Radon emanating from common building materials, chief among them concrete, remains a large problem for the state of Florida.
Up until recently, it was believed that there were only two common ways radon entered the home. First was naturally occurring radon deposits in the ground underneath the home. The negative pressure in a home would act like a vacuum and pull radon-laden air into the home. The second method of radon entry is radon impacted groundwater. Similarly, groundwater would come into contact with naturally occurring radon in the ground. In closed wells, the radon would not be able to escape into the air until it was brought into the home through common household activities like washing dishes, showering, drinking tap water, etc.
Both of these mechanisms are very dependent on the geologic location of the home/building structure. High levels of these types of sources are primarily found in areas of the country where high uranium ground sources exist such as the northeast – NY state and Pennsylvania, and the southwest US.
In the low ground source areas such as Florida, it was generally assumed that radon was not a major concern and not one that would warrant mandatory testing associated with real estate transactions, etc. However, it turns out this is not the case.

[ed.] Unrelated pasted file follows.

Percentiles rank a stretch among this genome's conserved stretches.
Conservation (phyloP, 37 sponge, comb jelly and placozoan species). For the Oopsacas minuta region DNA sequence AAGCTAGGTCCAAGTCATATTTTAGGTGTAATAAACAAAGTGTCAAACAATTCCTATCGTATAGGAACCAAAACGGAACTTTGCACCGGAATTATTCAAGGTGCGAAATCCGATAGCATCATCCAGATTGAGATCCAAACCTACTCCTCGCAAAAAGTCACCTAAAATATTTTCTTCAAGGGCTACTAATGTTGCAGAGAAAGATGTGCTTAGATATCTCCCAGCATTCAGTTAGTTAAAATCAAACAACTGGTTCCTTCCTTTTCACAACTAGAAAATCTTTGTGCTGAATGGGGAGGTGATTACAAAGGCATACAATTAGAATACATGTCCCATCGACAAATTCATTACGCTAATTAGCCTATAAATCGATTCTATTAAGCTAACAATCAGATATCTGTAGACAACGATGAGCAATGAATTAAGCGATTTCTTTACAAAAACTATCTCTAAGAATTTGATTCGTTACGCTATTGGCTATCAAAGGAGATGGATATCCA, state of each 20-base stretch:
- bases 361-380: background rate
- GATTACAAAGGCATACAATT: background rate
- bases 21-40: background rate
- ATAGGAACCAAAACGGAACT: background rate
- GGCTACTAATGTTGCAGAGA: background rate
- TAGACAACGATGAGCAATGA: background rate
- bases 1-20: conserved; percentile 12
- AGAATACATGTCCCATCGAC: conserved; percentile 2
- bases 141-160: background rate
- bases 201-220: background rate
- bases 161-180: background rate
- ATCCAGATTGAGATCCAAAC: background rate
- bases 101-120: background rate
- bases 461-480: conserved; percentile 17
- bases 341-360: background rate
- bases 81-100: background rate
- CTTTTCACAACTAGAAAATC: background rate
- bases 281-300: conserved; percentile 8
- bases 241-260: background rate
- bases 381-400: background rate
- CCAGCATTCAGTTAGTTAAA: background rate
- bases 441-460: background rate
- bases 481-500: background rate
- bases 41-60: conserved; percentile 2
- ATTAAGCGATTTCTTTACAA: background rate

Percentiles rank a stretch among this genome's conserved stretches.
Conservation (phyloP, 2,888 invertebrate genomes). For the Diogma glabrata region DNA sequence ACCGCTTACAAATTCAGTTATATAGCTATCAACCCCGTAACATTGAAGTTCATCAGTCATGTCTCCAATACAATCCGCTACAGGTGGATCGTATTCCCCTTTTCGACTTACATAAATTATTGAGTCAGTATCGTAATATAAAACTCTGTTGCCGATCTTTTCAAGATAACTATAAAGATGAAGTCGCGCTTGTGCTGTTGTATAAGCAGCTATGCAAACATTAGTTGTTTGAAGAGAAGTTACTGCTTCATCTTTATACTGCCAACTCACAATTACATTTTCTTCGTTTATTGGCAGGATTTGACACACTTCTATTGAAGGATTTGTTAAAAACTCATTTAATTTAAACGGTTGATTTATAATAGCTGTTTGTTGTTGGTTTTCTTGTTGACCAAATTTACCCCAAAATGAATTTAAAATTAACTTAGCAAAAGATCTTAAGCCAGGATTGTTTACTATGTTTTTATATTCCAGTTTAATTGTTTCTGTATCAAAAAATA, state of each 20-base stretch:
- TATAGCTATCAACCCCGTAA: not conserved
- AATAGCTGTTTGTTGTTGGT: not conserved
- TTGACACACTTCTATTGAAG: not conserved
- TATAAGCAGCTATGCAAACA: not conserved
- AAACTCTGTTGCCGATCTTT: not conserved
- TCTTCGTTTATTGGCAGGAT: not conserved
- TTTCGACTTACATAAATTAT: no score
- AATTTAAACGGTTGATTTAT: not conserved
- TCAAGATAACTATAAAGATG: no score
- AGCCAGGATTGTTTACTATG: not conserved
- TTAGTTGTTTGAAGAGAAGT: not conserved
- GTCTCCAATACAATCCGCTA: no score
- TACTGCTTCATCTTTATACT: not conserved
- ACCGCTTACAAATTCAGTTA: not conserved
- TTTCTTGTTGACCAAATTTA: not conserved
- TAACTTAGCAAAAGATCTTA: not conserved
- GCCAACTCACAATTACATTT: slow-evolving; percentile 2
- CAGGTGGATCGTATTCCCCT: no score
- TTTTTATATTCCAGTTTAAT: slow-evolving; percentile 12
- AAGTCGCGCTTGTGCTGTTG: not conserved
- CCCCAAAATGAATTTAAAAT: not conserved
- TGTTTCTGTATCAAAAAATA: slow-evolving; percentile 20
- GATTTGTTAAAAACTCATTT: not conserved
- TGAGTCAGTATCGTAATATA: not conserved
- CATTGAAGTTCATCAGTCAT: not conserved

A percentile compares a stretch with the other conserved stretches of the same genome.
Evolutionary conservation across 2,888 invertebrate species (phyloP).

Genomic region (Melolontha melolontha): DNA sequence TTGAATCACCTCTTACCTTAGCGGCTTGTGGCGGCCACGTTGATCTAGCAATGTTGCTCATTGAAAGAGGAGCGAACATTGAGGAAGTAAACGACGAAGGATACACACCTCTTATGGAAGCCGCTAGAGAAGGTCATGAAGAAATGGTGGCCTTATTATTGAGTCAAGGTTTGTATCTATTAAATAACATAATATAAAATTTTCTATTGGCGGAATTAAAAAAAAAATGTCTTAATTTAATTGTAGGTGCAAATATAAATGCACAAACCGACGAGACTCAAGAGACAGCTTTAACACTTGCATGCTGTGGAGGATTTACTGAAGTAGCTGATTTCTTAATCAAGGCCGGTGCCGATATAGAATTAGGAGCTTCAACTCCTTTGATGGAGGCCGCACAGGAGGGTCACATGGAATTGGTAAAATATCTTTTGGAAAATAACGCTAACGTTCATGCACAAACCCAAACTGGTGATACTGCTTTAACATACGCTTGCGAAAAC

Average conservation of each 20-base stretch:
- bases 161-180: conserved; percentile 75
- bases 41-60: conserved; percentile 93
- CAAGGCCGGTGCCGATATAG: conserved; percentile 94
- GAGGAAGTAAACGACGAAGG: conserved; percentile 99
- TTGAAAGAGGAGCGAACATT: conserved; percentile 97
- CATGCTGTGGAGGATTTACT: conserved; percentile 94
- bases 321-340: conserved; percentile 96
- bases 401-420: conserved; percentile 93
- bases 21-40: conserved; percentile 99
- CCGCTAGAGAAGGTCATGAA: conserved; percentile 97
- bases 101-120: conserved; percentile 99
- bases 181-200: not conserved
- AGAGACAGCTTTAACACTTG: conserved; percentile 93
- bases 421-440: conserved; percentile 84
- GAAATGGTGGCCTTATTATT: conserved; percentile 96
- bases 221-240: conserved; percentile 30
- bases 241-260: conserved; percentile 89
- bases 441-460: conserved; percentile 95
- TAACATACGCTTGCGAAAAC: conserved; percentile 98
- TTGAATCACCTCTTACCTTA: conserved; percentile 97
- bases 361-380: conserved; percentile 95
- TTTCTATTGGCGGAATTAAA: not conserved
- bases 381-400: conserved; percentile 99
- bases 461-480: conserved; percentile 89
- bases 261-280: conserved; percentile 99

Radon in Florida
Today we are finding highly elevated radon levels in many Florida concrete building structures. Test results clearly show that the radon comes from the building materials and specifically from the poured concrete. The concrete commonly used in these Florida buildings contains upwards of 65% mined limestone aggregate which contains elevated levels of uranium and radium.
Permanently inside the building structure, the radium is naturally decaying and continuously releasing radioactive radon gas into the ambient air. The large exposed surface area of concrete within the buildings is the mechanism by which tenants and owners are being exposed to the radioactive gas at levels well above the EPA guideline.
Additionally, the rise of building practices intent on providing a more energy efficient and stormproof environment has reduced the exchange of indoor and outdoor air resulting in very low ventilation. These tighter building practices and code requirements contribute to the trapping of indoor radon which is leading to continuous and long-term tenant and occupant exposures.
The problem is most significant in condominiums, apartments, and high-rise structures where large volumes of formed-in-place concrete are used and where large concrete surface areas are present in close proximity to building occupants living in the individual units.
EnviroHome specializes in mitigating radon emanating from building materials. This mitigation process can be completed quickly and economically. Our team will first verify radon levels in the building through radon testing. During this phase, our engineers will analyze the building structure, presence and location of heating or cooling systems, and presence of additional indoor air quality issues to ensure that a proper mitigation system is designed to specifically address the building’s issue.
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